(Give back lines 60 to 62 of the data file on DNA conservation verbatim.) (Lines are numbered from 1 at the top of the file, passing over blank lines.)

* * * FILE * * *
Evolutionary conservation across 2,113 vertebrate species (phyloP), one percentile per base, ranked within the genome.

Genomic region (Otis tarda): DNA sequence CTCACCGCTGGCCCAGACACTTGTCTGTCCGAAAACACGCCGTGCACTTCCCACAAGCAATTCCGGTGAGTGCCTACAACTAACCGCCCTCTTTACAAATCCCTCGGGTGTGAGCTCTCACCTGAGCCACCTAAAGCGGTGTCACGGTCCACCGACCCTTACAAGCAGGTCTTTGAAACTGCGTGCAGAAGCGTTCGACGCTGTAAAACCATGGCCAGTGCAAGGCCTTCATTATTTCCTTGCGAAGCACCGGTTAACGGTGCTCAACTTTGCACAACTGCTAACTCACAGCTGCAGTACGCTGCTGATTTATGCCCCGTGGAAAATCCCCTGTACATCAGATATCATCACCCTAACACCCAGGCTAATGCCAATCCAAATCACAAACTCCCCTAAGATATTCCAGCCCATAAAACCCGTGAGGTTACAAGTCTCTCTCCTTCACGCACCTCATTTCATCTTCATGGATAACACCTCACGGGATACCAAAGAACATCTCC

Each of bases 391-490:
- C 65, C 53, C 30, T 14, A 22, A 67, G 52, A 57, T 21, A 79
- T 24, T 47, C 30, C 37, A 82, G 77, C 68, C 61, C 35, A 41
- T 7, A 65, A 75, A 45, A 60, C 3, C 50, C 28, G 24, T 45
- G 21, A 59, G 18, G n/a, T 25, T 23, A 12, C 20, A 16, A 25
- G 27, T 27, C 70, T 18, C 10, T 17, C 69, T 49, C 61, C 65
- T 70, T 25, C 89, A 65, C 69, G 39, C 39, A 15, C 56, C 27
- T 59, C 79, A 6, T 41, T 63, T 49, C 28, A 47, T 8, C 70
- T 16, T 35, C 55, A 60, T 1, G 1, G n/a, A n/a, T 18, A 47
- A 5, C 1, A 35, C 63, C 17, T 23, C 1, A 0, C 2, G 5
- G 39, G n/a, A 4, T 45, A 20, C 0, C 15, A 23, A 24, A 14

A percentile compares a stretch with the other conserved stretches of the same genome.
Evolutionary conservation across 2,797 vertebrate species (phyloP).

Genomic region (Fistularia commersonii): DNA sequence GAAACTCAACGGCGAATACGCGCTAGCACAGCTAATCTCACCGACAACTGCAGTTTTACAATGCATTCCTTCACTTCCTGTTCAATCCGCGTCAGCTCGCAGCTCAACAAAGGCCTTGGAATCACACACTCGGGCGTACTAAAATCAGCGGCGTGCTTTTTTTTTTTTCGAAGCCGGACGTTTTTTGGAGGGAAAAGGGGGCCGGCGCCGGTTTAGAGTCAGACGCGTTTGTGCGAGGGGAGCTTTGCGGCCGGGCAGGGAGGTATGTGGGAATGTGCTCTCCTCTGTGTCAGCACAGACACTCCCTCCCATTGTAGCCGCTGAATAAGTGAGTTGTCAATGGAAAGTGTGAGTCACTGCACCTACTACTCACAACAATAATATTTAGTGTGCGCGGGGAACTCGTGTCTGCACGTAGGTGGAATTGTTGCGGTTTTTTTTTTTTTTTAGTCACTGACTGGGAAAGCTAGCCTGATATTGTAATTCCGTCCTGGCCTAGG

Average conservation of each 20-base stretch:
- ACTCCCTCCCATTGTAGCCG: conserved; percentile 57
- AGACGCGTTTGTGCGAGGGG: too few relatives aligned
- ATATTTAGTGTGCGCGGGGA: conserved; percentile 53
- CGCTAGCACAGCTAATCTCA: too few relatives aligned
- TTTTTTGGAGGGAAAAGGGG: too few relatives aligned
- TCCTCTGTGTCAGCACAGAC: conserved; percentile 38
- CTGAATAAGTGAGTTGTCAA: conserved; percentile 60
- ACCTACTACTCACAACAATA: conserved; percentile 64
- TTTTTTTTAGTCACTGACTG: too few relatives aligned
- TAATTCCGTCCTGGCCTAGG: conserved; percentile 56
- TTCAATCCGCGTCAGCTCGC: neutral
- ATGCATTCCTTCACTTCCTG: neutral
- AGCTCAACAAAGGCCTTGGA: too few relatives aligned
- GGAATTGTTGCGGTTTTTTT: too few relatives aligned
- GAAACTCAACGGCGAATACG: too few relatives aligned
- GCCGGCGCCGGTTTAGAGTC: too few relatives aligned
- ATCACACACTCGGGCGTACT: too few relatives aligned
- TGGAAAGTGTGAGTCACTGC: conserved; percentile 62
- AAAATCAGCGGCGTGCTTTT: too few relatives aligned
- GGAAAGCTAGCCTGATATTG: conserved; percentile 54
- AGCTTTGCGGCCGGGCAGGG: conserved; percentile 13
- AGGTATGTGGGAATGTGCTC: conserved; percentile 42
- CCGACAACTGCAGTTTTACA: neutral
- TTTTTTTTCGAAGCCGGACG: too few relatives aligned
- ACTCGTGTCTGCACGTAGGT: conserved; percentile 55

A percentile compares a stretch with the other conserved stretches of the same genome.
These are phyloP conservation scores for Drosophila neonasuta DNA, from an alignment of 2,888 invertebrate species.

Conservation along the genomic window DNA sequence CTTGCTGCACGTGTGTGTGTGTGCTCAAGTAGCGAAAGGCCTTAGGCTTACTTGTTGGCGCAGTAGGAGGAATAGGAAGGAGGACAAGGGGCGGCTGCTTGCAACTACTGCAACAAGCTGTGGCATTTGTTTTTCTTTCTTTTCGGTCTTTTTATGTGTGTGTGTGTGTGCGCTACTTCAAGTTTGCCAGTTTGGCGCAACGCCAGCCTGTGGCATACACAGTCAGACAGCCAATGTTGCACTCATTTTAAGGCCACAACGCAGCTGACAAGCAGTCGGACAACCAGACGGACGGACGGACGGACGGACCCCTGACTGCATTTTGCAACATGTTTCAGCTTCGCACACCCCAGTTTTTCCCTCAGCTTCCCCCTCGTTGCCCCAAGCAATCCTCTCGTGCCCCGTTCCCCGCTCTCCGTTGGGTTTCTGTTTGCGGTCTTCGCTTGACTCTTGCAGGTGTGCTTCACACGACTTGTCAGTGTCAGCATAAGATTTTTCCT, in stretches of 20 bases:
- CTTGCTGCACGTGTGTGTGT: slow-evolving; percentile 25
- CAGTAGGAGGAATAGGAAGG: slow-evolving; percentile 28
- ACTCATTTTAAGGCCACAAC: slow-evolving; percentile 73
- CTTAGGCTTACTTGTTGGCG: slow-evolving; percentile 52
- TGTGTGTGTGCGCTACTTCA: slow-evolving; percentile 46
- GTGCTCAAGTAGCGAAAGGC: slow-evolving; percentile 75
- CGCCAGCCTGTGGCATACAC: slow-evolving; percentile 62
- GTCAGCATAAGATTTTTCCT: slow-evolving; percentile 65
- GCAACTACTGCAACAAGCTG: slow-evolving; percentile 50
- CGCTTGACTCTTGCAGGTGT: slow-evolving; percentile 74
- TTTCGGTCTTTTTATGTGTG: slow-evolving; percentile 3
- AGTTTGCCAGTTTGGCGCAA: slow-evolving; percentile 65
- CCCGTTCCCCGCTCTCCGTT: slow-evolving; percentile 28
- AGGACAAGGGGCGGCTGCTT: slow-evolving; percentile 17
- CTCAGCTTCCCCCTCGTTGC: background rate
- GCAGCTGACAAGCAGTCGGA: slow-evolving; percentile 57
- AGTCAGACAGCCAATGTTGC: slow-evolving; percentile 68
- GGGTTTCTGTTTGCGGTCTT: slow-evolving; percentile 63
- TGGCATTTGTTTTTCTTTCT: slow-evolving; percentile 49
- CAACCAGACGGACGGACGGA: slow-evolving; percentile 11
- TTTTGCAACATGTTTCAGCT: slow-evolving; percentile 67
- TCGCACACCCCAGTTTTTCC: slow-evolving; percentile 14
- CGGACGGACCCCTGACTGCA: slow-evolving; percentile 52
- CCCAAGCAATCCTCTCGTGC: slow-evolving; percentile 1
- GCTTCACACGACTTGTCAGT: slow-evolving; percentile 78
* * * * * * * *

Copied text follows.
- CTCAGCTTCCCCCTCGTTGC: background rate
- GCAGCTGACAAGCAGTCGGA: slow-evolving; percentile 57
- AGTCAGACAGCCAATGTTGC: slow-evolving; percentile 68